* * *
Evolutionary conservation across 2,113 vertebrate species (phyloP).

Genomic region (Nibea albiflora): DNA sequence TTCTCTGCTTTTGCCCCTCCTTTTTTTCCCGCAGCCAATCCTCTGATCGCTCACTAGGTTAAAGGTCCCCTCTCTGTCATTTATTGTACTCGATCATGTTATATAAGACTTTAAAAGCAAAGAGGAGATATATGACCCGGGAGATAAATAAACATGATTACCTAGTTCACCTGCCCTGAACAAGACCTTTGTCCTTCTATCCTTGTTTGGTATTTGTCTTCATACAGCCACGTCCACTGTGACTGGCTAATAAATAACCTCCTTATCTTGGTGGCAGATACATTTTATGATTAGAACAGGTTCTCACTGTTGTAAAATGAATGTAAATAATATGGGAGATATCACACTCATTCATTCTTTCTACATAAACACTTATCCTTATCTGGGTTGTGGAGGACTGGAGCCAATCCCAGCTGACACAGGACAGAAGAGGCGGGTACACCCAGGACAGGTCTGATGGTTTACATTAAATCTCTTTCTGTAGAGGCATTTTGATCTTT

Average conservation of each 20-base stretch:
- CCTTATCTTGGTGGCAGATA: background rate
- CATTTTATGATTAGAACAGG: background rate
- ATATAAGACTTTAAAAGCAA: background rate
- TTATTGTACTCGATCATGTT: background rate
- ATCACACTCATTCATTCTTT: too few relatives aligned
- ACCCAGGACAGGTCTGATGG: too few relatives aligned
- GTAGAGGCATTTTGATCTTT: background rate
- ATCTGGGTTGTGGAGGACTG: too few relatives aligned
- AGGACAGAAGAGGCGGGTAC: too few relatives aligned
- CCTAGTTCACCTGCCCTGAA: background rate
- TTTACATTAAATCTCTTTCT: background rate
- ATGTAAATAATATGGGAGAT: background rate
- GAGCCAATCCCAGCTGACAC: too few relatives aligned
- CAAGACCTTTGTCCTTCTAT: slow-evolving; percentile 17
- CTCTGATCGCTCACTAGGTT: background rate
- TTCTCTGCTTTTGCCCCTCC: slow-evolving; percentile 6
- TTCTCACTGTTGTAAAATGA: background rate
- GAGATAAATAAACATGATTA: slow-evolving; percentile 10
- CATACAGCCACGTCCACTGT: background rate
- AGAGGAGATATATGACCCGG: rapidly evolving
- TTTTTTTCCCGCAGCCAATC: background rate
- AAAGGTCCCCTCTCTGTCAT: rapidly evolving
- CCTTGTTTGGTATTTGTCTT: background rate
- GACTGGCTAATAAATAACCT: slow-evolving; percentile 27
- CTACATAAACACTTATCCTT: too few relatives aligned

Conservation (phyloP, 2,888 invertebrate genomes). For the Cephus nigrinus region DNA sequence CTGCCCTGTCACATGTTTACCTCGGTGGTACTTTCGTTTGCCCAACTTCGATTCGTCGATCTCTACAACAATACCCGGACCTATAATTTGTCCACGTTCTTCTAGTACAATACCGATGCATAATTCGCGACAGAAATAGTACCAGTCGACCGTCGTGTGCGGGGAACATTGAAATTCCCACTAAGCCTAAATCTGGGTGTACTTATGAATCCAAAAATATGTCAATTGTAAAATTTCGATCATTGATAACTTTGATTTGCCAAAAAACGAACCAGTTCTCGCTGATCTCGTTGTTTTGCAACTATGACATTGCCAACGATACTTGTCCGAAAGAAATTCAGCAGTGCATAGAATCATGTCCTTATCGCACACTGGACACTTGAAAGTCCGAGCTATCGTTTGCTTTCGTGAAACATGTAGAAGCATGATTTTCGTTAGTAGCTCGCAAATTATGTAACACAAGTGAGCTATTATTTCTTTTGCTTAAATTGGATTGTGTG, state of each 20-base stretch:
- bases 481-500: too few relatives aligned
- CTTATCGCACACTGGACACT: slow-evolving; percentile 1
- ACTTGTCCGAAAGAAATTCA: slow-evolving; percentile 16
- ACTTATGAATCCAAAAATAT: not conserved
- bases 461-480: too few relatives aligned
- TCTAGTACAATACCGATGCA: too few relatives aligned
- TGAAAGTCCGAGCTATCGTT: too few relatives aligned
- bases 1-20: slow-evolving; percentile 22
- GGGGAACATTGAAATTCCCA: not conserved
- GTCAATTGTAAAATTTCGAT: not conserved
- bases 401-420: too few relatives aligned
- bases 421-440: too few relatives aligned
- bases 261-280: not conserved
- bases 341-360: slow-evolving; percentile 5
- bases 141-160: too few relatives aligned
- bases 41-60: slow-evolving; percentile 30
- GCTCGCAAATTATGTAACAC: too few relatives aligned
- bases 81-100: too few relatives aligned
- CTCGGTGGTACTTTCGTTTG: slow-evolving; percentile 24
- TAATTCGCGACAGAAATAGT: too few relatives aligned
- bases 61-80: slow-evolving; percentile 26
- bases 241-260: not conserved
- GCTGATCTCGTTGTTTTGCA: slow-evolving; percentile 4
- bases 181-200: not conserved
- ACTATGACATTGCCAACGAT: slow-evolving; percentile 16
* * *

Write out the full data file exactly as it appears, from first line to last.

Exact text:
Evolutionary conservation across 2,113 vertebrate species (phyloP).

Genomic region (Nibea albiflora): DNA sequence TTCTCTGCTTTTGCCCCTCCTTTTTTTCCCGCAGCCAATCCTCTGATCGCTCACTAGGTTAAAGGTCCCCTCTCTGTCATTTATTGTACTCGATCATGTTATATAAGACTTTAAAAGCAAAGAGGAGATATATGACCCGGGAGATAAATAAACATGATTACCTAGTTCACCTGCCCTGAACAAGACCTTTGTCCTTCTATCCTTGTTTGGTATTTGTCTTCATACAGCCACGTCCACTGTGACTGGCTAATAAATAACCTCCTTATCTTGGTGGCAGATACATTTTATGATTAGAACAGGTTCTCACTGTTGTAAAATGAATGTAAATAATATGGGAGATATCACACTCATTCATTCTTTCTACATAAACACTTATCCTTATCTGGGTTGTGGAGGACTGGAGCCAATCCCAGCTGACACAGGACAGAAGAGGCGGGTACACCCAGGACAGGTCTGATGGTTTACATTAAATCTCTTTCTGTAGAGGCATTTTGATCTTT

Average conservation of each 20-base stretch:
- CCTTATCTTGGTGGCAGATA: background rate
- CATTTTATGATTAGAACAGG: background rate
- ATATAAGACTTTAAAAGCAA: background rate
- TTATTGTACTCGATCATGTT: background rate
- ATCACACTCATTCATTCTTT: too few relatives aligned
- ACCCAGGACAGGTCTGATGG: too few relatives aligned
- GTAGAGGCATTTTGATCTTT: background rate
- ATCTGGGTTGTGGAGGACTG: too few relatives aligned
- AGGACAGAAGAGGCGGGTAC: too few relatives aligned
- CCTAGTTCACCTGCCCTGAA: background rate
- TTTACATTAAATCTCTTTCT: background rate
- ATGTAAATAATATGGGAGAT: background rate
- GAGCCAATCCCAGCTGACAC: too few relatives aligned
- CAAGACCTTTGTCCTTCTAT: slow-evolving; percentile 17
- CTCTGATCGCTCACTAGGTT: background rate
- TTCTCTGCTTTTGCCCCTCC: slow-evolving; percentile 6
- TTCTCACTGTTGTAAAATGA: background rate
- GAGATAAATAAACATGATTA: slow-evolving; percentile 10
- CATACAGCCACGTCCACTGT: background rate
- AGAGGAGATATATGACCCGG: rapidly evolving
- TTTTTTTCCCGCAGCCAATC: background rate
- AAAGGTCCCCTCTCTGTCAT: rapidly evolving
- CCTTGTTTGGTATTTGTCTT: background rate
- GACTGGCTAATAAATAACCT: slow-evolving; percentile 27
- CTACATAAACACTTATCCTT: too few relatives aligned

Conservation (phyloP, 2,888 invertebrate genomes). For the Cephus nigrinus region DNA sequence CTGCCCTGTCACATGTTTACCTCGGTGGTACTTTCGTTTGCCCAACTTCGATTCGTCGATCTCTACAACAATACCCGGACCTATAATTTGTCCACGTTCTTCTAGTACAATACCGATGCATAATTCGCGACAGAAATAGTACCAGTCGACCGTCGTGTGCGGGGAACATTGAAATTCCCACTAAGCCTAAATCTGGGTGTACTTATGAATCCAAAAATATGTCAATTGTAAAATTTCGATCATTGATAACTTTGATTTGCCAAAAAACGAACCAGTTCTCGCTGATCTCGTTGTTTTGCAACTATGACATTGCCAACGATACTTGTCCGAAAGAAATTCAGCAGTGCATAGAATCATGTCCTTATCGCACACTGGACACTTGAAAGTCCGAGCTATCGTTTGCTTTCGTGAAACATGTAGAAGCATGATTTTCGTTAGTAGCTCGCAAATTATGTAACACAAGTGAGCTATTATTTCTTTTGCTTAAATTGGATTGTGTG, state of each 20-base stretch:
- bases 481-500: too few relatives aligned
- CTTATCGCACACTGGACACT: slow-evolving; percentile 1
- ACTTGTCCGAAAGAAATTCA: slow-evolving; percentile 16
- ACTTATGAATCCAAAAATAT: not conserved
- bases 461-480: too few relatives aligned
- TCTAGTACAATACCGATGCA: too few relatives aligned
- TGAAAGTCCGAGCTATCGTT: too few relatives aligned
- bases 1-20: slow-evolving; percentile 22
- GGGGAACATTGAAATTCCCA: not conserved
- GTCAATTGTAAAATTTCGAT: not conserved
- bases 401-420: too few relatives aligned
- bases 421-440: too few relatives aligned
- bases 261-280: not conserved
- bases 341-360: slow-evolving; percentile 5
- bases 141-160: too few relatives aligned
- bases 41-60: slow-evolving; percentile 30
- GCTCGCAAATTATGTAACAC: too few relatives aligned
- bases 81-100: too few relatives aligned
- CTCGGTGGTACTTTCGTTTG: slow-evolving; percentile 24
- TAATTCGCGACAGAAATAGT: too few relatives aligned
- bases 61-80: slow-evolving; percentile 26
- bases 241-260: not conserved
- GCTGATCTCGTTGTTTTGCA: slow-evolving; percentile 4
- bases 181-200: not conserved
- ACTATGACATTGCCAACGAT: slow-evolving; percentile 16